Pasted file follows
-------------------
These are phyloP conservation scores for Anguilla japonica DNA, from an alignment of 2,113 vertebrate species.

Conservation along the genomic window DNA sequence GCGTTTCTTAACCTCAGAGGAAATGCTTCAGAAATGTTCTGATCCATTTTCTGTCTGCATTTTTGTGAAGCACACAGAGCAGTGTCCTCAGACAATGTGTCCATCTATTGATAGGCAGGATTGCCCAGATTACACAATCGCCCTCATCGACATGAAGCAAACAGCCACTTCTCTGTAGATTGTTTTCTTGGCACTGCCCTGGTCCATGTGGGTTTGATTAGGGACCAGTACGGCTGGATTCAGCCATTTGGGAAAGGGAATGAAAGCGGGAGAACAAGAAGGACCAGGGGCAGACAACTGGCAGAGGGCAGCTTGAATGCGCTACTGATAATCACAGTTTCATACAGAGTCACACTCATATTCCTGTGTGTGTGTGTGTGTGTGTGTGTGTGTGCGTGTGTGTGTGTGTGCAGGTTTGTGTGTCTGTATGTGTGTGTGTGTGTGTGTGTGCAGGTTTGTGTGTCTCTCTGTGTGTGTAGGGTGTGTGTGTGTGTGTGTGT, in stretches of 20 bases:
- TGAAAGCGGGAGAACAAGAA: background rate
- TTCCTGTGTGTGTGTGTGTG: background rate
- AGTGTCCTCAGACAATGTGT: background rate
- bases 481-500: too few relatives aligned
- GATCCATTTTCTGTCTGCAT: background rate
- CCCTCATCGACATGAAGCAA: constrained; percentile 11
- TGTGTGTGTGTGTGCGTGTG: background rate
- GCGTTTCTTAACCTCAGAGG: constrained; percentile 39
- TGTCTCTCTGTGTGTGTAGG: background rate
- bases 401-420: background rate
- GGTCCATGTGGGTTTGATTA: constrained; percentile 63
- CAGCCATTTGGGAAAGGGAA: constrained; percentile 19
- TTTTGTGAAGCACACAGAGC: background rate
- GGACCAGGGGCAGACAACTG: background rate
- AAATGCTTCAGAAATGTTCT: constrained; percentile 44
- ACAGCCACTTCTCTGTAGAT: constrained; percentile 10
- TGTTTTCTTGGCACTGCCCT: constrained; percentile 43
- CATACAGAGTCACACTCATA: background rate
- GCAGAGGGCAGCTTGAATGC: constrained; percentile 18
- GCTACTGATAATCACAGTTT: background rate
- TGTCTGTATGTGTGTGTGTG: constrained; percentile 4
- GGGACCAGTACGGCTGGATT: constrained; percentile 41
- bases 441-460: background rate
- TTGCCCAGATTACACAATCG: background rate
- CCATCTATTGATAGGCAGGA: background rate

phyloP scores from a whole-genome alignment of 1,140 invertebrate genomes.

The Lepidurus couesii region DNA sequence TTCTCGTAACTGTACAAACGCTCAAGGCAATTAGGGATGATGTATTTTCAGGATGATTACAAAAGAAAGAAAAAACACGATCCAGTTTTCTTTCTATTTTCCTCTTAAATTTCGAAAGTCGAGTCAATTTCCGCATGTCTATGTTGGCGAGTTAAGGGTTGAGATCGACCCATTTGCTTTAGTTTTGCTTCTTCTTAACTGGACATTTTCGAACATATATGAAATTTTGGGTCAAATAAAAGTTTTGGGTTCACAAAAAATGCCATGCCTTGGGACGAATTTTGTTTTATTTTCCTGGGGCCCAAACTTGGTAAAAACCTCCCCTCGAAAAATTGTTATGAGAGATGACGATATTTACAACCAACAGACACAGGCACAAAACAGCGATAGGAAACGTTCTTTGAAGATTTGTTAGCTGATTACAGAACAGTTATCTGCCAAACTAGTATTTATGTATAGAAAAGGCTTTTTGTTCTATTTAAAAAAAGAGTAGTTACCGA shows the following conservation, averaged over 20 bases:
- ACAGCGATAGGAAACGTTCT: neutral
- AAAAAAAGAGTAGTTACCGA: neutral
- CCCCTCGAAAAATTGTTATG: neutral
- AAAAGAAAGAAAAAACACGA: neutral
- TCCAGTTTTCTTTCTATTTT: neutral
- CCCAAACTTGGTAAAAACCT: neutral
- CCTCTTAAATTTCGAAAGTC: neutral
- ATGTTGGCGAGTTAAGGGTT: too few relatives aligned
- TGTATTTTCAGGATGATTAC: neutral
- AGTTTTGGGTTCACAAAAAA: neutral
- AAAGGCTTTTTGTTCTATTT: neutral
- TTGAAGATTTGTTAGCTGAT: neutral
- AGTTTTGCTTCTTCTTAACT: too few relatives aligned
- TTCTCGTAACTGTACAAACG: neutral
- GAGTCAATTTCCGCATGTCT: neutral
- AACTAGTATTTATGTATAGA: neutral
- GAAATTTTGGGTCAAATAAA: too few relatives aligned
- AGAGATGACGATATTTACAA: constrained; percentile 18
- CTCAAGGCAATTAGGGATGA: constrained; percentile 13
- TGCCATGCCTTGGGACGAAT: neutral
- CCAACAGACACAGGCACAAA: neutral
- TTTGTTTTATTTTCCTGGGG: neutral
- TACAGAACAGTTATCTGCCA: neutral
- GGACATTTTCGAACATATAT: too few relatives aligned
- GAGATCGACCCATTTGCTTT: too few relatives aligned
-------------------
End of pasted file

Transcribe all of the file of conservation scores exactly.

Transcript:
These are phyloP conservation scores for Anguilla japonica DNA, from an alignment of 2,113 vertebrate species.

Conservation along the genomic window DNA sequence GCGTTTCTTAACCTCAGAGGAAATGCTTCAGAAATGTTCTGATCCATTTTCTGTCTGCATTTTTGTGAAGCACACAGAGCAGTGTCCTCAGACAATGTGTCCATCTATTGATAGGCAGGATTGCCCAGATTACACAATCGCCCTCATCGACATGAAGCAAACAGCCACTTCTCTGTAGATTGTTTTCTTGGCACTGCCCTGGTCCATGTGGGTTTGATTAGGGACCAGTACGGCTGGATTCAGCCATTTGGGAAAGGGAATGAAAGCGGGAGAACAAGAAGGACCAGGGGCAGACAACTGGCAGAGGGCAGCTTGAATGCGCTACTGATAATCACAGTTTCATACAGAGTCACACTCATATTCCTGTGTGTGTGTGTGTGTGTGTGTGTGTGTGCGTGTGTGTGTGTGTGCAGGTTTGTGTGTCTGTATGTGTGTGTGTGTGTGTGTGTGCAGGTTTGTGTGTCTCTCTGTGTGTGTAGGGTGTGTGTGTGTGTGTGTGT, in stretches of 20 bases:
- TGAAAGCGGGAGAACAAGAA: background rate
- TTCCTGTGTGTGTGTGTGTG: background rate
- AGTGTCCTCAGACAATGTGT: background rate
- bases 481-500: too few relatives aligned
- GATCCATTTTCTGTCTGCAT: background rate
- CCCTCATCGACATGAAGCAA: constrained; percentile 11
- TGTGTGTGTGTGTGCGTGTG: background rate
- GCGTTTCTTAACCTCAGAGG: constrained; percentile 39
- TGTCTCTCTGTGTGTGTAGG: background rate
- bases 401-420: background rate
- GGTCCATGTGGGTTTGATTA: constrained; percentile 63
- CAGCCATTTGGGAAAGGGAA: constrained; percentile 19
- TTTTGTGAAGCACACAGAGC: background rate
- GGACCAGGGGCAGACAACTG: background rate
- AAATGCTTCAGAAATGTTCT: constrained; percentile 44
- ACAGCCACTTCTCTGTAGAT: constrained; percentile 10
- TGTTTTCTTGGCACTGCCCT: constrained; percentile 43
- CATACAGAGTCACACTCATA: background rate
- GCAGAGGGCAGCTTGAATGC: constrained; percentile 18
- GCTACTGATAATCACAGTTT: background rate
- TGTCTGTATGTGTGTGTGTG: constrained; percentile 4
- GGGACCAGTACGGCTGGATT: constrained; percentile 41
- bases 441-460: background rate
- TTGCCCAGATTACACAATCG: background rate
- CCATCTATTGATAGGCAGGA: background rate

phyloP scores from a whole-genome alignment of 1,140 invertebrate genomes.

The Lepidurus couesii region DNA sequence TTCTCGTAACTGTACAAACGCTCAAGGCAATTAGGGATGATGTATTTTCAGGATGATTACAAAAGAAAGAAAAAACACGATCCAGTTTTCTTTCTATTTTCCTCTTAAATTTCGAAAGTCGAGTCAATTTCCGCATGTCTATGTTGGCGAGTTAAGGGTTGAGATCGACCCATTTGCTTTAGTTTTGCTTCTTCTTAACTGGACATTTTCGAACATATATGAAATTTTGGGTCAAATAAAAGTTTTGGGTTCACAAAAAATGCCATGCCTTGGGACGAATTTTGTTTTATTTTCCTGGGGCCCAAACTTGGTAAAAACCTCCCCTCGAAAAATTGTTATGAGAGATGACGATATTTACAACCAACAGACACAGGCACAAAACAGCGATAGGAAACGTTCTTTGAAGATTTGTTAGCTGATTACAGAACAGTTATCTGCCAAACTAGTATTTATGTATAGAAAAGGCTTTTTGTTCTATTTAAAAAAAGAGTAGTTACCGA shows the following conservation, averaged over 20 bases:
- ACAGCGATAGGAAACGTTCT: neutral
- AAAAAAAGAGTAGTTACCGA: neutral
- CCCCTCGAAAAATTGTTATG: neutral
- AAAAGAAAGAAAAAACACGA: neutral
- TCCAGTTTTCTTTCTATTTT: neutral
- CCCAAACTTGGTAAAAACCT: neutral
- CCTCTTAAATTTCGAAAGTC: neutral
- ATGTTGGCGAGTTAAGGGTT: too few relatives aligned
- TGTATTTTCAGGATGATTAC: neutral
- AGTTTTGGGTTCACAAAAAA: neutral
- AAAGGCTTTTTGTTCTATTT: neutral
- TTGAAGATTTGTTAGCTGAT: neutral
- AGTTTTGCTTCTTCTTAACT: too few relatives aligned
- TTCTCGTAACTGTACAAACG: neutral
- GAGTCAATTTCCGCATGTCT: neutral
- AACTAGTATTTATGTATAGA: neutral
- GAAATTTTGGGTCAAATAAA: too few relatives aligned
- AGAGATGACGATATTTACAA: constrained; percentile 18
- CTCAAGGCAATTAGGGATGA: constrained; percentile 13
- TGCCATGCCTTGGGACGAAT: neutral
- CCAACAGACACAGGCACAAA: neutral
- TTTGTTTTATTTTCCTGGGG: neutral
- TACAGAACAGTTATCTGCCA: neutral
- GGACATTTTCGAACATATAT: too few relatives aligned
- GAGATCGACCCATTTGCTTT: too few relatives aligned